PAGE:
picture of Ying Zhang
This document describes how to display safely formatted output from user input. We will discuss the dangers of displaying unfiltered output and then provide a safe means of displaying formatted output. Download the attachment and extract it into your web documents directory.

Dangers of Unfiltered Output

If you just took the user's input and displayed it as is, you may break your webpage. For example, someone can maliciously embed javascript in their comment like:
This is my comment. 
<script language="javascript: 
alert('Do something bad here!')">.
Even if the user had no bad intentions, they may accidentally put some HTML that breaks your site layout. For example if you displayed the user's input in a table and they included an improperly nested </table> tag, your page appears broken.

Displaying Plain Text Only

The easiest solution would be to only display plain text in the comment. Using the htmlspecialchars() function, you convert all the special characters into HTML entites. For example <b> would become &lt;b&gt;, turning it into text instead of an HTML tag. This guarantees that there are no HTML markups in the comment that would produce unwanted output.
This is an okay solution if your guests don't mind entering in only plain text, but it would be a lot better if you gave them some formatting abilities.

Formatting with Custom Markup Tags

You can provide your own special markup tags for the user to use. For example, you can allow the to use [b]...[/b] for bolding, and [i]...[/i] for italics. Those would be simple string replace operations:
$output = str_replace("[b]", "<b>", $output);
$output = str_replace("[i]", "<i>", $output);
To get a little fancier, we will allow users to add links as well. For example, the user will be allowed to enter in [link="url"]...[/link], which we will turn into a proper <a href="">...</a> statement. We can't use a simple string replace here, instead we need to use regular expressions:
$output = ereg_replace('\[link="([[:graph:]]+)"\]', '<a href="\\1">', $output);
If you are unfamiliar with the ereg_replace() function, this statement means:
  • look for all occurrences of [link="..."] and replace it with <a href="...">
[[:graph:]] means any non-whitespace character. See the manual for more details about regular expressions.
The format_output() function in outputlib.php provides these markups and a few other ones as well. The general algorithm would be to:
  1. call htmlspecialchars() on the output text to convert all special characters to HTML entities
  2. systematically do string replacements or regexp replacements on our custom markup tags
<?php

function format_output($output) {
/****************************************************************************
 * Takes a raw string ($output) and formats it for output using a special
 * stripped down markup that is similar to HTML
 ****************************************************************************/

    
$output htmlspecialchars(stripslashes($output));

    
/* new paragraph */
    
$output str_replace('[p]''&lt;p>'$output);

    
/* bold */
    
$output str_replace('[b]''&lt;b>'$output);
    
$output str_replace('[/b]''&lt;/b>'$output);

    
/* italics */
    
$output str_replace('[i]''&lt;i>'$output);
    
$output str_replace('[/i]''&lt;/i>'$output);

    
/* preformatted */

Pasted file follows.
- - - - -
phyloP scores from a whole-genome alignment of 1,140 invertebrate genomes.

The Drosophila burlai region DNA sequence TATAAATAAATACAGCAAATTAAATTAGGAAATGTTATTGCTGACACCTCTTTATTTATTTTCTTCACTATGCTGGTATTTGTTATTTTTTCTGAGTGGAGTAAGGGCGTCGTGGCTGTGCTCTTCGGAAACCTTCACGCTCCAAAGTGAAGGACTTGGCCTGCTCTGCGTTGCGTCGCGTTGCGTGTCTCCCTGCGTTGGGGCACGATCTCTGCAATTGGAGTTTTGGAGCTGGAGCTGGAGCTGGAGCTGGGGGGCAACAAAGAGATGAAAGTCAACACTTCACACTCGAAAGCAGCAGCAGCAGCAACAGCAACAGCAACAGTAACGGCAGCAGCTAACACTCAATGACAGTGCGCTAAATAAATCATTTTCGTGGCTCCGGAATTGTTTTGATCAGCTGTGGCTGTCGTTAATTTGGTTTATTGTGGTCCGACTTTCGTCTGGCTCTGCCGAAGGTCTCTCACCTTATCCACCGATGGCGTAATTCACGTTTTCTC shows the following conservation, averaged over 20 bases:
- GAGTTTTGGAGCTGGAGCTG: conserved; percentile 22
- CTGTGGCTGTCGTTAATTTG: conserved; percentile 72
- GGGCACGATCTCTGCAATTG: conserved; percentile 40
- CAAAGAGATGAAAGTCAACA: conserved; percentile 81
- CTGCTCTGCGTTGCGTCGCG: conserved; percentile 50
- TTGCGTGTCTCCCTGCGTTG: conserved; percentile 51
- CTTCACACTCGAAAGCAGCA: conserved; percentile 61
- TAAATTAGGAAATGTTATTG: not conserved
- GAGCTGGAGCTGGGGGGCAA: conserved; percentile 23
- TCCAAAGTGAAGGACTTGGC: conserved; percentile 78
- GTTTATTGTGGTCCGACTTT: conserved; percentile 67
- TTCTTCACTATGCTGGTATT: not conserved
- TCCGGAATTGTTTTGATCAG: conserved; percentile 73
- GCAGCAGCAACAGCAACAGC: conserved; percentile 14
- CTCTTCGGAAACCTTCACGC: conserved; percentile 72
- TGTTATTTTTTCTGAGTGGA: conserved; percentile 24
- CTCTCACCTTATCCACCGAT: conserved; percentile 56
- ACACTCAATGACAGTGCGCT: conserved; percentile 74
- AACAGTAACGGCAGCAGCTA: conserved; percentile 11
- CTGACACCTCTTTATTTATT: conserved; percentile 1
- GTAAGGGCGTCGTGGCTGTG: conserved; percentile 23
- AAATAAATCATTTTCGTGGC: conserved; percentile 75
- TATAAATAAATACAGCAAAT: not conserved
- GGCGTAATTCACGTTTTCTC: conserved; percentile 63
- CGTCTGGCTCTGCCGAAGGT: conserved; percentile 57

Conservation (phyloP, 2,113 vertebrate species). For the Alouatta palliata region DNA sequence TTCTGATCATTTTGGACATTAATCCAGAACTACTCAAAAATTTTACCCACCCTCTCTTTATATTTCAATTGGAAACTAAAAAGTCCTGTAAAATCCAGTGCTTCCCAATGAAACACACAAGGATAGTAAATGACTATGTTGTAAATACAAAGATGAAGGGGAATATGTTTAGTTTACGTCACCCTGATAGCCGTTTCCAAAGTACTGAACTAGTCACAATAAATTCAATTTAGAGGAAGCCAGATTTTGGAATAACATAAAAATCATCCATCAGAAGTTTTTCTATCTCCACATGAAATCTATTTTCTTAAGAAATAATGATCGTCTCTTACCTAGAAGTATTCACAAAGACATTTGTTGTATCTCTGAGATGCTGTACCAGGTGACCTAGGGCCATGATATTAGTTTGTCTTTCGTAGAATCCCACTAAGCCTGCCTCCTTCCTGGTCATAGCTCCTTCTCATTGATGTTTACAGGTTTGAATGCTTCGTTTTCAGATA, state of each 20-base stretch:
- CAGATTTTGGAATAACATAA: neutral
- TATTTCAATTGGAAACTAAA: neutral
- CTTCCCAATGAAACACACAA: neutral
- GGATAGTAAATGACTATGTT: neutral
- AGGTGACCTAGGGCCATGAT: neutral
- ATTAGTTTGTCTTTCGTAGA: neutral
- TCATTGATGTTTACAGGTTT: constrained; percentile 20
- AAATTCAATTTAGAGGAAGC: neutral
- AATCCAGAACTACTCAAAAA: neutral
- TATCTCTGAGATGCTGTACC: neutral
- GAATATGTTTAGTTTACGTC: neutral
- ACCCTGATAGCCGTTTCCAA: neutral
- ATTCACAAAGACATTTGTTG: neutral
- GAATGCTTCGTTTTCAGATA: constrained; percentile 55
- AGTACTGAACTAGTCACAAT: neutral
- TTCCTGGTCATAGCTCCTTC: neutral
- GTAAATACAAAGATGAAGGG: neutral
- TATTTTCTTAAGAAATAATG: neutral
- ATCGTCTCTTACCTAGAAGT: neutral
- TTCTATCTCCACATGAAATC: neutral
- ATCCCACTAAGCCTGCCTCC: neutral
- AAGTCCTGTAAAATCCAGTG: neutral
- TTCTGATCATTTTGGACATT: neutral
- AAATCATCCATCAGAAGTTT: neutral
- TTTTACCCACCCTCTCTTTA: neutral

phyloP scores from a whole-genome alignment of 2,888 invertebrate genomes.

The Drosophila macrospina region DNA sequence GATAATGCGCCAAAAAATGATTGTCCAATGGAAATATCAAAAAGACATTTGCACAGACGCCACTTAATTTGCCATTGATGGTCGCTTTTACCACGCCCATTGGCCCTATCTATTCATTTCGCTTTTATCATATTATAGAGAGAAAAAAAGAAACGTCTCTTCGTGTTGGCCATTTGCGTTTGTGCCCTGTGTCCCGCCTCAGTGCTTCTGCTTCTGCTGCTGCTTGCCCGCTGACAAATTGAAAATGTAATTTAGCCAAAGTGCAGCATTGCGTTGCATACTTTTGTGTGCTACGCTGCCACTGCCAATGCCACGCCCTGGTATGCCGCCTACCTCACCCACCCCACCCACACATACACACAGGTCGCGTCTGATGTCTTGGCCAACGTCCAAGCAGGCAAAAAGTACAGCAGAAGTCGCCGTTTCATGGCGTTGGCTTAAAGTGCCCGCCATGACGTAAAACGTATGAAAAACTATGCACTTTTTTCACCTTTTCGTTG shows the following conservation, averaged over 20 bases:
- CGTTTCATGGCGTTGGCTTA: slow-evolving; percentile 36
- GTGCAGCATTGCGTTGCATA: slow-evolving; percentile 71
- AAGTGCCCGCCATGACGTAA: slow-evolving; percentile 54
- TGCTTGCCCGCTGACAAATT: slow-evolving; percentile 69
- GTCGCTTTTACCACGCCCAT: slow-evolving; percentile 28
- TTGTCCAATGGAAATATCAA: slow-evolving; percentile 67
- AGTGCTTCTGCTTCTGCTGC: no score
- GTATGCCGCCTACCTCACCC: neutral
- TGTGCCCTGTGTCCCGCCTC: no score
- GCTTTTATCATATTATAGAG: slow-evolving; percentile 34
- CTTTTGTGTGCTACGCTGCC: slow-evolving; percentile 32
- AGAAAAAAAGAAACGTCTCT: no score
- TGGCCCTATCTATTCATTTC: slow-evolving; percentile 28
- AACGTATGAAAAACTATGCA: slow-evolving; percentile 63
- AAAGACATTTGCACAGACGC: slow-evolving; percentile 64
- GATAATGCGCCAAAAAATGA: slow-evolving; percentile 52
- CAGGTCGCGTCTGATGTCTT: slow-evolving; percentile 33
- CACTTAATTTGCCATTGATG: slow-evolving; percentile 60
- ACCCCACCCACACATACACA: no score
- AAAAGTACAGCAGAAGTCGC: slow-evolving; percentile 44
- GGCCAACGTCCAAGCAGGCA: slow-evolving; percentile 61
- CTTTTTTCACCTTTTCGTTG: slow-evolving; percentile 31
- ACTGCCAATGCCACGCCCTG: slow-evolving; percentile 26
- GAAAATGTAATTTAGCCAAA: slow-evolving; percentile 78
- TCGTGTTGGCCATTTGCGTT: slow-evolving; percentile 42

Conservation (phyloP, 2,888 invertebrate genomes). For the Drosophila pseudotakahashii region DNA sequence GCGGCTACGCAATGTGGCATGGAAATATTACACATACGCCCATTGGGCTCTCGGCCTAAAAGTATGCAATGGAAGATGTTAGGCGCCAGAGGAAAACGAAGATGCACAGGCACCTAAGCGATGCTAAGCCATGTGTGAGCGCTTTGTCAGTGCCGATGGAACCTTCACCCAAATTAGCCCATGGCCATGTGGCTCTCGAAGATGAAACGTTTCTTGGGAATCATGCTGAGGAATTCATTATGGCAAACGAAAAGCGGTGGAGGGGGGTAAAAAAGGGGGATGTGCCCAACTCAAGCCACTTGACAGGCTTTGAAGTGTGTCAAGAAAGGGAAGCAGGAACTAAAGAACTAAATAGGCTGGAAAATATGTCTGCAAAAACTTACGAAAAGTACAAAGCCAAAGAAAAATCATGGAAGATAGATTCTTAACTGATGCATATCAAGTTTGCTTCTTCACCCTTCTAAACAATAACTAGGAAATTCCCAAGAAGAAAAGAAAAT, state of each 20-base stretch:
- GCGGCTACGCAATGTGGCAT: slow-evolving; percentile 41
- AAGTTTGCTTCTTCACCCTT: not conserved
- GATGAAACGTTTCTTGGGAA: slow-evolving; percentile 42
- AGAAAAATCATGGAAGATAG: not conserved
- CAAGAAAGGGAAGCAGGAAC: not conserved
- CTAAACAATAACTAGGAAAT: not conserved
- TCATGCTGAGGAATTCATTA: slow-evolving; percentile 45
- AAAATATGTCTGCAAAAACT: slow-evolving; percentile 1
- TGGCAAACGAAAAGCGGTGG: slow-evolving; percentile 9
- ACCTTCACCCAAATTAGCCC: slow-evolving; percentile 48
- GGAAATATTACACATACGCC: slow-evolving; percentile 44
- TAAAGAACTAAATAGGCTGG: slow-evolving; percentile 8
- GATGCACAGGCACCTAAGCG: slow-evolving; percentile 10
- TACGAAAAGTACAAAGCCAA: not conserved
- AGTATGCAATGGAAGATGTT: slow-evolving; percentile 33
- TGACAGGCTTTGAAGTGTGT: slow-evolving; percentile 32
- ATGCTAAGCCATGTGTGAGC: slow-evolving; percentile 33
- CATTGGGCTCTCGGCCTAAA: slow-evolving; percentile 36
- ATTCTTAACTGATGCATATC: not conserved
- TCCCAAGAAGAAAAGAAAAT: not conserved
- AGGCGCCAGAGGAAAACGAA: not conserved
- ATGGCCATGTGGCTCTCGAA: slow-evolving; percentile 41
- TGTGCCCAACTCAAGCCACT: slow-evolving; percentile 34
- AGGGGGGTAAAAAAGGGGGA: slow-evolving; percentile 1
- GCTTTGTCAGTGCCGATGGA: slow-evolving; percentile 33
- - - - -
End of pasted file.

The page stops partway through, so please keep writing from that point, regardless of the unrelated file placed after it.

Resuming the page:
$output str_replace('[pre]''&lt;pre>'$output);
    
$output str_replace('[/pre]''&lt;/pre>'$output);

    
/* indented blocks (blockquote) */
    
$output str_replace('[indent]''&lt;blockquote>'$output);
    
$output str_replace('[/indent]''&lt;/blockquote>'$output);

    
/* anchors */
    
$output ereg_replace('\[anchor=&amp;quot;([[:graph:]]+)&amp;quot;\]''&lt;a name="\1">&lt;/a>'$output);
    
    
/* links, note we try to prevent javascript in links */
    
$output str_replace('[link=&amp;quot;javascript''[link=&amp;quot; javascript'$output);
    
$output ereg_replace('\[link=&amp;quot;([[:graph:]]+)&amp;quot;\]''&lt;a href="\1">'$output);
    
$output str_replace('[/link]''&lt;/a>'$output);      
    
    return 
nl2br($output);
}

?>

Some notes:

  • Remember to do string replacements after you call htmlspecialchars() and not before, otherwise all your hard work in turning your custom markups into HTML markups will be lost when you call htmlspecialchars().

  • Remember to search for the HTML entity and in your replacements, for example instead of looking for " (double quote) you would look for &quot; since that is what it got translated to. See the manual for the other translations that occur.

  • The nl2br() function converts linebreaks into <br> tags, again make sure this is called after htmlspecialchars(), not before.

  • When converting [links=""] into <a href="">, you must be sure to prevent people from inserting javascript. A simple way to do that is to change [link="javascript into [link=" javascript, that way it won't match the pattern for links and it will just be displayed as is.

outputlib.php

Load up the test.php script to see the format_output() in action. function in action. Start by entering this in the textbox:
Regular HTML markup is not available, instead we will use special markup:

- this is [b]bold[/b]
- this is [i]italics[/i]
- this is [link="http://www.phpbuilder.com"]a link[/link]
- this is [anchor="test"]an anchor, and a [link="#test"]link[/link] to the anchor

[p]This is a paragraph break
[pre]This is preformatted text[/pre]
[indent]This is indented text[/indent]
This concludes our demonstration.
Currently there are only a small number of markups available - you are free to add more as you see fit.

Conclusion

This article discussed the dangers of displaying unfiltered user input, and provided a solution for displaying formatted user input with custom markup tags. This can be applied anywhere you want to accept user input, for example:
  • guestbooks
  • user comments
  • system bulletins
  • etc.
Enjoy!
--Ying